Review: Irenosen Okojie’s Butterfly Fish

Good Reads Says:

With wry humour and a deft touch, Butterfly Fish, the outstanding first novel by a stunning new writer, is a work of elegant and captivating storytelling. A dual narrative set in contemporary London and 18th century Benin in Africa, the book traverses the realms of magic realism with luminous style and graceful, effortless prose.


A couple of months back I read Irenosen Okojie’s short story collection Speak Gigantular and it blew me away. I was obsessed with all her characters and have wanted to read her debut novel Butterfly Fish ever since then.

I have wanted to write this ‘review’ for a while but have felt stuck because I just didn’t know where to start. It made me feel a lot of things and I had to put it down at points to take a breather (I should probably mention at this point that the book contains triggers for suicide, rape, incest and living with mental illness., basically a lot to process). After much introspection, I thought the easiest way to do it was to just tell people why I loved it so damn much! And obviously why I think you should read it:

  1. The writing!

Irenosen’s writing style is one of the most diverse I have read. While Irenosen’s lens in Speak Gigantular was razor sharp, Butterfly Fish has a richer prose. The author really takes her time to build her characters and gets you to invest in them. I really enjoyed Butterfly Fish and found it to be an immersive reading experience, I haven’t been fully consumed by a book and its characters in the way I did with Butterfly Fish in a while. So if you are looking for an immersive read to help you survive your commute to work this is the book for you.

  1. History and Magic Realism

Magic Realism is one of my favourite themes in literature and I am drawn to writing gives the supernatural and otherworldly the benefit of the doubt. In Butterfly Fish magic realism has a real purport; Firstly, through the ominous family inheritance of the Bronze Head, Irenosen weaves the thread magic realism to connect for the read 18th century Benin and today’s contemporary London. The Bronze Head has a history and haunts our modern day protagonist Joy, it forces her to look back into her past. It leads her to devastating ancestral secrets, which reveal that family inheritances are rarely only material.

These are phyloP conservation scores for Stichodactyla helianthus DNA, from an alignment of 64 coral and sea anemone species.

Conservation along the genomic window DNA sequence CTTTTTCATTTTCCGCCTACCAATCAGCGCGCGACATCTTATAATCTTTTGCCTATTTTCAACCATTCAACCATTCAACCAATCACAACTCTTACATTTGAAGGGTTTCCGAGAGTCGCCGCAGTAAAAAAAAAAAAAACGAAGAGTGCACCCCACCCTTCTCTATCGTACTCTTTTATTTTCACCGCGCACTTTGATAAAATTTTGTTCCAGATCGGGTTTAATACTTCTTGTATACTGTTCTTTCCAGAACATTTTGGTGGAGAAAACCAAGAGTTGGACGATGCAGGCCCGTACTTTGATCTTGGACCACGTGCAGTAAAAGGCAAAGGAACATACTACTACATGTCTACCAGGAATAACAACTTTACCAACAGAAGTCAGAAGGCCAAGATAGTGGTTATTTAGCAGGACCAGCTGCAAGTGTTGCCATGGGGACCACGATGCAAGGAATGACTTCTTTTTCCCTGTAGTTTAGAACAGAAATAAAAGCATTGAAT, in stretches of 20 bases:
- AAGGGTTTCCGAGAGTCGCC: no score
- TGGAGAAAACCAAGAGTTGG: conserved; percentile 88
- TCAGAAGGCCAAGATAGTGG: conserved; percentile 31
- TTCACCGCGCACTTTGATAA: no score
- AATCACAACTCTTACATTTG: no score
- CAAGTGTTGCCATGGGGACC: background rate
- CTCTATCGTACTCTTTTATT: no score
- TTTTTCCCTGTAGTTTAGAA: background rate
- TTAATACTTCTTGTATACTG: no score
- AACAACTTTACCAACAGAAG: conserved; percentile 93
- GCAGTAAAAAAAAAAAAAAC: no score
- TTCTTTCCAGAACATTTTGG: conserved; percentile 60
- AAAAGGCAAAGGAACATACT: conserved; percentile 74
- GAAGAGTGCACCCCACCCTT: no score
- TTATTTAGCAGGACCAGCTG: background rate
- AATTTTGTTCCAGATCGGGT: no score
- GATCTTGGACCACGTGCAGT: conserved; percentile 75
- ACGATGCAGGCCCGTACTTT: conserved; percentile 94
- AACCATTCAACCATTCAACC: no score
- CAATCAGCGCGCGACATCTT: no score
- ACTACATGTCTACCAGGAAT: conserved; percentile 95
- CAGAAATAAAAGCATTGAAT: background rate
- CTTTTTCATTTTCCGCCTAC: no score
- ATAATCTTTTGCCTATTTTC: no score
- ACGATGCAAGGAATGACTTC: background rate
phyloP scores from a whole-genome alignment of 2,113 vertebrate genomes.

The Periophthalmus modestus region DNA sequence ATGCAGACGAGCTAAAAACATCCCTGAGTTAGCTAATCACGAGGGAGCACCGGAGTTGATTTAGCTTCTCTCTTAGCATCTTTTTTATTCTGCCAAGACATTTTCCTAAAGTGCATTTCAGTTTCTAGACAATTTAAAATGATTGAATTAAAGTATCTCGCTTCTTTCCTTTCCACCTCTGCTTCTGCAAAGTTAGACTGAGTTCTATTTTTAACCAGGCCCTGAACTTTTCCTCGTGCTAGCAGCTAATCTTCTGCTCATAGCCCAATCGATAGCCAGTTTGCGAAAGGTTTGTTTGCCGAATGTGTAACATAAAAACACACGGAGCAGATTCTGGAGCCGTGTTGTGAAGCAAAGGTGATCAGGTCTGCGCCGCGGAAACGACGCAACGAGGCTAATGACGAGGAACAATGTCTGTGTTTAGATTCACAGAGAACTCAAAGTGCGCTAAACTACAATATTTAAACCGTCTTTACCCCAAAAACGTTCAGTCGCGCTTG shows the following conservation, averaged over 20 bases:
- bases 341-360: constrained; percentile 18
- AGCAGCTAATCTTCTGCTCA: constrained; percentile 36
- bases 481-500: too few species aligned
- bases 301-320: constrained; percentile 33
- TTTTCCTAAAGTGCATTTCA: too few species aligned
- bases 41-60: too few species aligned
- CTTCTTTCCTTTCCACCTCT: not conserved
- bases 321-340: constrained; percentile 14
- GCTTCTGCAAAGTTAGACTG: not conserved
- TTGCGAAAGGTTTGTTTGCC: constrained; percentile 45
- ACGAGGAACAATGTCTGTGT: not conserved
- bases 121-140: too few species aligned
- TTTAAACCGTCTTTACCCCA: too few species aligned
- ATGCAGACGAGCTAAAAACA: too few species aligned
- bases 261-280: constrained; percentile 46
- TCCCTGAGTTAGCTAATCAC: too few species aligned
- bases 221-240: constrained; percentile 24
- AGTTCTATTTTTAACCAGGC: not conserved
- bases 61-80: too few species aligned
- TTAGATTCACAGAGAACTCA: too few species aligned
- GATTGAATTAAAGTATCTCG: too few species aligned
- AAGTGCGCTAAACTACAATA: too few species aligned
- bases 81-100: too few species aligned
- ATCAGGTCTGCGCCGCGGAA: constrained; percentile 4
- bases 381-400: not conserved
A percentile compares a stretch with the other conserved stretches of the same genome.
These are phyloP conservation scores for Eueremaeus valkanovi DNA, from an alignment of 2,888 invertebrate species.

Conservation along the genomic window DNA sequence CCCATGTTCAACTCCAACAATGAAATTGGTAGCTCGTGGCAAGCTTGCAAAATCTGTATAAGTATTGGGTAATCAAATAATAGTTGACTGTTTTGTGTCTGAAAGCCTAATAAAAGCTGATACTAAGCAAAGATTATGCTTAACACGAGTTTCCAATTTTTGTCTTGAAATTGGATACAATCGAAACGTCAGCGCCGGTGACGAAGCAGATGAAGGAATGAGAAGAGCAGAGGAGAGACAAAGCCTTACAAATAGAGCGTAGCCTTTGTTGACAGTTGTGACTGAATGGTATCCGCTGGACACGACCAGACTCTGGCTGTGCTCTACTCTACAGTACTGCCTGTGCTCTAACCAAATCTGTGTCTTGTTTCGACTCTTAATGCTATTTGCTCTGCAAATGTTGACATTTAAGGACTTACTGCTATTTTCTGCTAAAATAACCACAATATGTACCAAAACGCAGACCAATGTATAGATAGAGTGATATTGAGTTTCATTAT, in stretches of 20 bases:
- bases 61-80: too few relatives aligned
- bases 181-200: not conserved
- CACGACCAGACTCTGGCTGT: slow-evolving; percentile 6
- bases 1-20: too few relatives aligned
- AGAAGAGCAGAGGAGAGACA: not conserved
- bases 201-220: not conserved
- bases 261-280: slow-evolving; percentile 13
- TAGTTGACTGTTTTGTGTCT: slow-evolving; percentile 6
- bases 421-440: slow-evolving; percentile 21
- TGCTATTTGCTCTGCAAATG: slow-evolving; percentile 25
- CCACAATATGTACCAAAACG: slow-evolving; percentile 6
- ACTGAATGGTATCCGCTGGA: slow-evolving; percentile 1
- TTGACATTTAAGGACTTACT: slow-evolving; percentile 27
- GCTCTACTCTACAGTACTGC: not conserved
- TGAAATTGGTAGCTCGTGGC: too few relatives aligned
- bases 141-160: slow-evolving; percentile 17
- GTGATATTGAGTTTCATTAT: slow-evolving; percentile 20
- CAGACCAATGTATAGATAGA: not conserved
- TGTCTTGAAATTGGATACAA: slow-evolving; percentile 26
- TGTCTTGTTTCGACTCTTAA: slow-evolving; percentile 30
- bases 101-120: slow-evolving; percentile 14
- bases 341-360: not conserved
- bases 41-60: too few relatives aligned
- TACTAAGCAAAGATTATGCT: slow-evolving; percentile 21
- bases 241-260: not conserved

I also liked that we time hopped back to the ancient and prosperous kingdom of Benin (modern day Southern Nigeria). This storyline gives us a glimpse into the kingdom’s riches and successes before it succumbed to Europeans pillage and rape. Such images and narratives help counteract the ‘Third World’ narrative that is often attached to the African continent and its countries. I like that a little bit of history was set right through this.

  1. Real Women

Obviously I am going to talk about the female protagonists of this novel. One of the main reasons I read is so I can ‘meet’ strong female characters that I don’t see in other forms of media.

What really stands out for me in Irenosen’s writings is that the women she conjures are real. They live, breathe and hurt like the rest of us. They are not moulded along the infallible ‘independent women’ trope, where you are either perfect or not worthy of the title. This is true for all three of the main female characters in the story; Joy, our protagonist living in London, Queenie, Joy’s recently deceased mother and Adesua, free spirited wife of the Oba of the Benin kingdom. There is also Mrs. Harris, Joy’s eccentric neighbour and another mystery for Joy to solve.

The women in Butterfly Fish have their shit, deal with it and are still themselves, their identity is not tied to what they accomplish. I liked that they are just allowed to be. I felt this particularly with Joy, who is dealing with the grief of her mother’s death and lives with depression. Yet we don’t see her as broken or somehow incomplete as some narratives around depression tend to be. Instead she is a gentle reminder that people are complex beings, who can face adversity and still be their fierce self. A reminder I was in desperate need of!


Whatthelog also has written a lovely review about this books which focuses more around the issue mental health and how it is depicted: 

This book was published by the indie publisher Jacaranda. You can buy this book and read more about the author on here





1 Comment

  1. I really enjoyed this, it wasn’t really like anything I’d read before. It’s made me a little more interested in magical realism. Something about her writing is really genuine as well. should get round to finishing my throwback on this

    Liked by 1 person

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